Wednesday, October 20, 2010

Review: The Auschwitz Violin by Maria Angels Anglada

Here is a summary of The Auschwitz Violin from the Goodreads website:

At the concentration camp of Auschwitz, the conditions are infrahuman and abuses, punishments and deaths are common occurences among prisoners such as Daniel, a jewish lute maker from Crakow, who manages to survive the living hell working as a carpenter. Until one day the camp commander, a classical music lover, discovers the prisoner's skills and decides to put him to the test: he will have to make a violin that sounds to perfection. Daniel starts work straight away without the slightest idea of what his punishment will be if he doesn't succeed.

My Review:
This short novel takes us into the life of a Jewish prisoner of a concentration camp over just a short period of time.  We are introduced to Daniel, whose profession was building violins before becoming imprisoned.

Although Daniel is a carpenter at the work camp, he somehow ends up being at the right place at the right time when a violin needs repairs at a dinner the officials are attending.  At this party Daniel meets Bronislaw who happens to be a very talented violin player.  How could Bronislaw know that later Daniel's life would be in his hands?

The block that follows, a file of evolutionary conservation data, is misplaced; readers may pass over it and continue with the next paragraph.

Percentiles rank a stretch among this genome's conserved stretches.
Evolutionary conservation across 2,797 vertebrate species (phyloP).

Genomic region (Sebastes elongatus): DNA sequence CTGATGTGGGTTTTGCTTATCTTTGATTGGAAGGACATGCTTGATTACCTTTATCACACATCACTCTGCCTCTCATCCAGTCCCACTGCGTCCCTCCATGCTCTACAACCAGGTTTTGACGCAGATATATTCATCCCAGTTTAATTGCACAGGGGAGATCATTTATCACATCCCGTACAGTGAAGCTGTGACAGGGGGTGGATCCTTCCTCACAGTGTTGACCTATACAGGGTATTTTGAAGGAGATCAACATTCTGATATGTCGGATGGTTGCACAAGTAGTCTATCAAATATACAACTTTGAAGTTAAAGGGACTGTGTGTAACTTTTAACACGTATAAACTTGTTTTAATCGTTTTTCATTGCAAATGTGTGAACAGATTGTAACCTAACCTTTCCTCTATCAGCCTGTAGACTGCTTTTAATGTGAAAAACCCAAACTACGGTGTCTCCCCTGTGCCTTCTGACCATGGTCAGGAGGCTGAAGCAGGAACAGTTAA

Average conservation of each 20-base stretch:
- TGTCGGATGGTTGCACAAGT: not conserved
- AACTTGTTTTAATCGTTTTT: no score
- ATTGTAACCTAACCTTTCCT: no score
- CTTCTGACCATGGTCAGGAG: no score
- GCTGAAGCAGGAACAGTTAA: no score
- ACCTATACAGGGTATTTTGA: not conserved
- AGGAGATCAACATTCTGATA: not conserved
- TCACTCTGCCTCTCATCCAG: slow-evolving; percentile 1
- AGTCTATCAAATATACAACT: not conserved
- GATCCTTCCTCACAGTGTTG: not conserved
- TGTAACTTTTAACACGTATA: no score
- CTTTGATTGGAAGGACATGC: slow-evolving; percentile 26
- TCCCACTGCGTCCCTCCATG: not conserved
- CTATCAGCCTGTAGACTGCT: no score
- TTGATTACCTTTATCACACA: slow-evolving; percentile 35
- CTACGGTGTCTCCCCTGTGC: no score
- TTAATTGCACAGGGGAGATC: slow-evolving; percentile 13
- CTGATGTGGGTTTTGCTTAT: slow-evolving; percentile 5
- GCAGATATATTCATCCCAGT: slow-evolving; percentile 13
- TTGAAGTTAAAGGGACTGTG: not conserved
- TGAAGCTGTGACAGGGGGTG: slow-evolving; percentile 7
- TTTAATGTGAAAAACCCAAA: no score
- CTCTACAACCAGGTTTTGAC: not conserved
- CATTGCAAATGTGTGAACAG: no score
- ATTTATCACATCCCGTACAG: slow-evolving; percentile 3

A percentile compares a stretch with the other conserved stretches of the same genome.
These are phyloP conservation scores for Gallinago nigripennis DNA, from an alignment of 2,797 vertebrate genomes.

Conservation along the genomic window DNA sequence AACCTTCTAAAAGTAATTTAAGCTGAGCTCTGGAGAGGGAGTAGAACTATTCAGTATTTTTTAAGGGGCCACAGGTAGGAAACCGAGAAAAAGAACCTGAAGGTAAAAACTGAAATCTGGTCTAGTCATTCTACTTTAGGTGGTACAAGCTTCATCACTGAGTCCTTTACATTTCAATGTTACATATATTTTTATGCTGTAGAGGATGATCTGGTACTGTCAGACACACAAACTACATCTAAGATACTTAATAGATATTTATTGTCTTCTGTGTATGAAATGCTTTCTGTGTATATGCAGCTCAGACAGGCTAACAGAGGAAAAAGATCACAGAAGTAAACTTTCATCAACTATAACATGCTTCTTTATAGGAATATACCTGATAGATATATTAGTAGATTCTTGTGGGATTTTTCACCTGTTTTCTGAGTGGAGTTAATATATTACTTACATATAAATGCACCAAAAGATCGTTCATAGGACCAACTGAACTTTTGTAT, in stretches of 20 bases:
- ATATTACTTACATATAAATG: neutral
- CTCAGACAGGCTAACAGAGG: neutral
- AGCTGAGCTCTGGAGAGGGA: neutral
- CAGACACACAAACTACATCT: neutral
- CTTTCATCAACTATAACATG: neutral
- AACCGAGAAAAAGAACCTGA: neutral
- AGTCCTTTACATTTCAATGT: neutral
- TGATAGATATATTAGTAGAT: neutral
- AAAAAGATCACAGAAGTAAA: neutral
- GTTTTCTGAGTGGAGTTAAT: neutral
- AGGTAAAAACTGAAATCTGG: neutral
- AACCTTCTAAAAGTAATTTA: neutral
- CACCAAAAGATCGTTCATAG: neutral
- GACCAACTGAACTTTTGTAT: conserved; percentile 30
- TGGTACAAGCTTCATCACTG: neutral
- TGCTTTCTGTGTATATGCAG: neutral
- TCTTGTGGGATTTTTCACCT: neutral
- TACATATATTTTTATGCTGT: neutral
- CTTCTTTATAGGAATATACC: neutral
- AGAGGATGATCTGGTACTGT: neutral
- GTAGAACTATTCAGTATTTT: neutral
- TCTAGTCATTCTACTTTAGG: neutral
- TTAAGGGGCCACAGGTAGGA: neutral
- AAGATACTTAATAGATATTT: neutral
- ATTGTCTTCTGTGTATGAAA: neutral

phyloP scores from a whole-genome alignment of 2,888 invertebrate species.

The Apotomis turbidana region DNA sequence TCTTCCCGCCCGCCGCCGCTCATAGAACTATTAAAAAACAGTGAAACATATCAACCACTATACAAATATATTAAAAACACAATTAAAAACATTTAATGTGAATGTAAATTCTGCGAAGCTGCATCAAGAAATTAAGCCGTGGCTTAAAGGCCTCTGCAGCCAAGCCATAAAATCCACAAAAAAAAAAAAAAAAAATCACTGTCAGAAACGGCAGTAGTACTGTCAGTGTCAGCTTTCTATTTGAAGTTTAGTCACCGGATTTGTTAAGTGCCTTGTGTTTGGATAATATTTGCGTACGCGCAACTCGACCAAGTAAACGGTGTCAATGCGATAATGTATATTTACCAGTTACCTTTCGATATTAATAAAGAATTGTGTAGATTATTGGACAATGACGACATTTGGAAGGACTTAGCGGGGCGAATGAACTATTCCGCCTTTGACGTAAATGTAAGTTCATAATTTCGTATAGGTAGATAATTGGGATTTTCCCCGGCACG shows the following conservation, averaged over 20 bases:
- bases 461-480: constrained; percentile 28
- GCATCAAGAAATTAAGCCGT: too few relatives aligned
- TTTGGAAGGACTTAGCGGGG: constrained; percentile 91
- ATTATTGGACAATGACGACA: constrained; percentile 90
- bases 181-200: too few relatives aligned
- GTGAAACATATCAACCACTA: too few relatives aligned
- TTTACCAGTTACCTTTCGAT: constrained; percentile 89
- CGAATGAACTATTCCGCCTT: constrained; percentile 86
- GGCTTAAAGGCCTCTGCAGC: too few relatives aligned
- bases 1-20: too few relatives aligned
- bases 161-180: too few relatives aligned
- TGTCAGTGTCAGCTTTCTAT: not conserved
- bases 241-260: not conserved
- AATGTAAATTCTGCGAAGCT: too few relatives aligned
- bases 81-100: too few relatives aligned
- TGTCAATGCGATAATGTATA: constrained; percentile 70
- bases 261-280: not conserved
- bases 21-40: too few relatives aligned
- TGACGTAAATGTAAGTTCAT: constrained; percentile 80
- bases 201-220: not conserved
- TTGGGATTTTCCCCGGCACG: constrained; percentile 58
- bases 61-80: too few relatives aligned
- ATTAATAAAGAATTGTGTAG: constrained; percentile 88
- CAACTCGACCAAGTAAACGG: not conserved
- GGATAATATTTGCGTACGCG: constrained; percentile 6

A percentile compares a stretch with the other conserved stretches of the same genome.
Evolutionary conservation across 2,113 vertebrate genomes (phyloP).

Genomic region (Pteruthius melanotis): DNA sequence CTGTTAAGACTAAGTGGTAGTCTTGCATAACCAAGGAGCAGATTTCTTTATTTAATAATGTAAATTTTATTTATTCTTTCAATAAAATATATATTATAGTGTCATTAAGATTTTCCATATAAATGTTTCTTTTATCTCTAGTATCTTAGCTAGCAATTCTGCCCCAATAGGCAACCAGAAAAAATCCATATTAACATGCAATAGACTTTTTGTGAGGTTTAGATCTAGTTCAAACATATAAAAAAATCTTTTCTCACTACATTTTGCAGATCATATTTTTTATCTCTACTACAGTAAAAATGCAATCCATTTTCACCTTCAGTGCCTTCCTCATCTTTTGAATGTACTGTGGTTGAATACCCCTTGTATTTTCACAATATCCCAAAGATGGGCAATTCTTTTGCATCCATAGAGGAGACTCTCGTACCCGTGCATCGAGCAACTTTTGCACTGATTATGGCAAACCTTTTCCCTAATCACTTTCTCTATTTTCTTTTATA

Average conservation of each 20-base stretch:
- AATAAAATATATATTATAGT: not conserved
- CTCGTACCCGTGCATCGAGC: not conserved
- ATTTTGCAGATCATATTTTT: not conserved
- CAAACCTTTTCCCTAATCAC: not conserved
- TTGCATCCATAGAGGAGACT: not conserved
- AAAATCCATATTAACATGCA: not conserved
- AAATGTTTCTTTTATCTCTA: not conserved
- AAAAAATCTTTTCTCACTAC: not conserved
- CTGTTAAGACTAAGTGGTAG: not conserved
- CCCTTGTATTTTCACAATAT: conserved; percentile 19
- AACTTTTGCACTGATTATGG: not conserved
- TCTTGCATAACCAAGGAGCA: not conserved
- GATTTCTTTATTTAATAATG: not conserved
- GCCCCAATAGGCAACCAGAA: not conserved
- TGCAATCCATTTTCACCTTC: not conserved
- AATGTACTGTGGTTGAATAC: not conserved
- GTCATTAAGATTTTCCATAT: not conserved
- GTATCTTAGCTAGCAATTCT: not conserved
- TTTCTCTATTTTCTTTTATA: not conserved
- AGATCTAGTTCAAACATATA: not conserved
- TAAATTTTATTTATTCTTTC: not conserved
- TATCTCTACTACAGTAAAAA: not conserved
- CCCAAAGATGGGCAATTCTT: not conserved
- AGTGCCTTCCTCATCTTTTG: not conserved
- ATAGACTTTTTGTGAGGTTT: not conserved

When the commander of the work camp discovers that Daniel is a talented violin maker he gives Daniel the task of creating a superior violin.  Throughout this novel as there is killing, mutilation, and starvation within the camp, Daniel finds a way to survive by immersing all of his energy and passion into the creation of this violin.  Every step of the way Daniel worries that one wrong move will be the end of his existence.

I enjoyed this story but I must admit that I was confused at times, and I wonder if this could possibly have something to do with how it was translated.  This story was obviously about how Daniel survived while he was at the work camp, although it began and ended with Bronislaw, the violin player.  This book also contained some documents at the beginning of a few chapters that were very eye opening and sad.  With just over a hundred pages this book was well worth the read with themes of survival, passion, music, and of course the Holocaust.

My Rating:  4/5

Disclosure:  This book was provided to me from LibraryThing in exchange for an honest review.

6 comments:

Anna said...

I've seen another review similar to yours about being confused, possibly due to the translation. Still, it's such a short book that I'd be willing to give it a try. I'll link to your review on War Through the Generations.

bermudaonion said...

This does sound really good - I think many people survived those camps because they had a skill their captors wanted or needed.

Bibliophile By the Sea said...

This one has been on my wish list - sounds like a compelling read.

Jenny Girl said...

Great review of a tough subject jo-jo. I think it was probably the translation that caused issues.

Mystica said...

It sounds a very compelling story to read.

The Bumbles said...

Having once been a violinist I would probably enjoy this. Such artisans they were to make these beautiful instruments. I imagine the contrast of beauty within horrific settings is disturbing. Thanks for the introduction.